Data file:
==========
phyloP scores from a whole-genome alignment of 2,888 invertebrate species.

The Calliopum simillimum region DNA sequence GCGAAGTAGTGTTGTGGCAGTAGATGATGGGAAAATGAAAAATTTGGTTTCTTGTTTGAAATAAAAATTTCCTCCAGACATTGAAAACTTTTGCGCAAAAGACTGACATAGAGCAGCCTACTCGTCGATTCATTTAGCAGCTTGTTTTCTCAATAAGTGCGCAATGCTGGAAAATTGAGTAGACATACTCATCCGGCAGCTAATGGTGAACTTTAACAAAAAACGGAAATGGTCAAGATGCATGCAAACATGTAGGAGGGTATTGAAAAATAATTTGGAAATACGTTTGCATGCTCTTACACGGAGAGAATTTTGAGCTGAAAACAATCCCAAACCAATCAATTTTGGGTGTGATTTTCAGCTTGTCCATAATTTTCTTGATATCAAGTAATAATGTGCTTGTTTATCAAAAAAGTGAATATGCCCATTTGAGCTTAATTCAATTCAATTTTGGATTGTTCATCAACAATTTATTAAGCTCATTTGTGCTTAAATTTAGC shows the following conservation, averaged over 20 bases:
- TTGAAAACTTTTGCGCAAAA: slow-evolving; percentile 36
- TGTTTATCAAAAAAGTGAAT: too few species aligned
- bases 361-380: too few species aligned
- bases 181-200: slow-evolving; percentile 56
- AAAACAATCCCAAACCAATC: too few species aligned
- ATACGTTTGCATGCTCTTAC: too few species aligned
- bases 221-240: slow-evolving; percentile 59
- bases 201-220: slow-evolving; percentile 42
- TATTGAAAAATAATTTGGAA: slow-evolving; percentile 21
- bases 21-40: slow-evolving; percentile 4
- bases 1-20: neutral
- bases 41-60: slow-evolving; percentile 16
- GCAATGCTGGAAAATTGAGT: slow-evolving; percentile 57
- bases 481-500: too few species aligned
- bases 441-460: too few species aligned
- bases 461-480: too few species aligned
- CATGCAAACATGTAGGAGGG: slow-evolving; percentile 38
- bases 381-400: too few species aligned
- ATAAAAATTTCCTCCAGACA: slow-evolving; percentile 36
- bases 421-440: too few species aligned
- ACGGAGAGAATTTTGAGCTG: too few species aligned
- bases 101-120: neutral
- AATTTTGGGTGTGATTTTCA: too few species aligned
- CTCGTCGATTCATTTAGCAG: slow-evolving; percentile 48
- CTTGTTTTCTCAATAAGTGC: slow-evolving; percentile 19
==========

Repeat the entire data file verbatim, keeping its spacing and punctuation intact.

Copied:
phyloP scores from a whole-genome alignment of 2,888 invertebrate species.

The Calliopum simillimum region DNA sequence GCGAAGTAGTGTTGTGGCAGTAGATGATGGGAAAATGAAAAATTTGGTTTCTTGTTTGAAATAAAAATTTCCTCCAGACATTGAAAACTTTTGCGCAAAAGACTGACATAGAGCAGCCTACTCGTCGATTCATTTAGCAGCTTGTTTTCTCAATAAGTGCGCAATGCTGGAAAATTGAGTAGACATACTCATCCGGCAGCTAATGGTGAACTTTAACAAAAAACGGAAATGGTCAAGATGCATGCAAACATGTAGGAGGGTATTGAAAAATAATTTGGAAATACGTTTGCATGCTCTTACACGGAGAGAATTTTGAGCTGAAAACAATCCCAAACCAATCAATTTTGGGTGTGATTTTCAGCTTGTCCATAATTTTCTTGATATCAAGTAATAATGTGCTTGTTTATCAAAAAAGTGAATATGCCCATTTGAGCTTAATTCAATTCAATTTTGGATTGTTCATCAACAATTTATTAAGCTCATTTGTGCTTAAATTTAGC shows the following conservation, averaged over 20 bases:
- TTGAAAACTTTTGCGCAAAA: slow-evolving; percentile 36
- TGTTTATCAAAAAAGTGAAT: too few species aligned
- bases 361-380: too few species aligned
- bases 181-200: slow-evolving; percentile 56
- AAAACAATCCCAAACCAATC: too few species aligned
- ATACGTTTGCATGCTCTTAC: too few species aligned
- bases 221-240: slow-evolving; percentile 59
- bases 201-220: slow-evolving; percentile 42
- TATTGAAAAATAATTTGGAA: slow-evolving; percentile 21
- bases 21-40: slow-evolving; percentile 4
- bases 1-20: neutral
- bases 41-60: slow-evolving; percentile 16
- GCAATGCTGGAAAATTGAGT: slow-evolving; percentile 57
- bases 481-500: too few species aligned
- bases 441-460: too few species aligned
- bases 461-480: too few species aligned
- CATGCAAACATGTAGGAGGG: slow-evolving; percentile 38
- bases 381-400: too few species aligned
- ATAAAAATTTCCTCCAGACA: slow-evolving; percentile 36
- bases 421-440: too few species aligned
- ACGGAGAGAATTTTGAGCTG: too few species aligned
- bases 101-120: neutral
- AATTTTGGGTGTGATTTTCA: too few species aligned
- CTCGTCGATTCATTTAGCAG: slow-evolving; percentile 48
- CTTGTTTTCTCAATAAGTGC: slow-evolving; percentile 19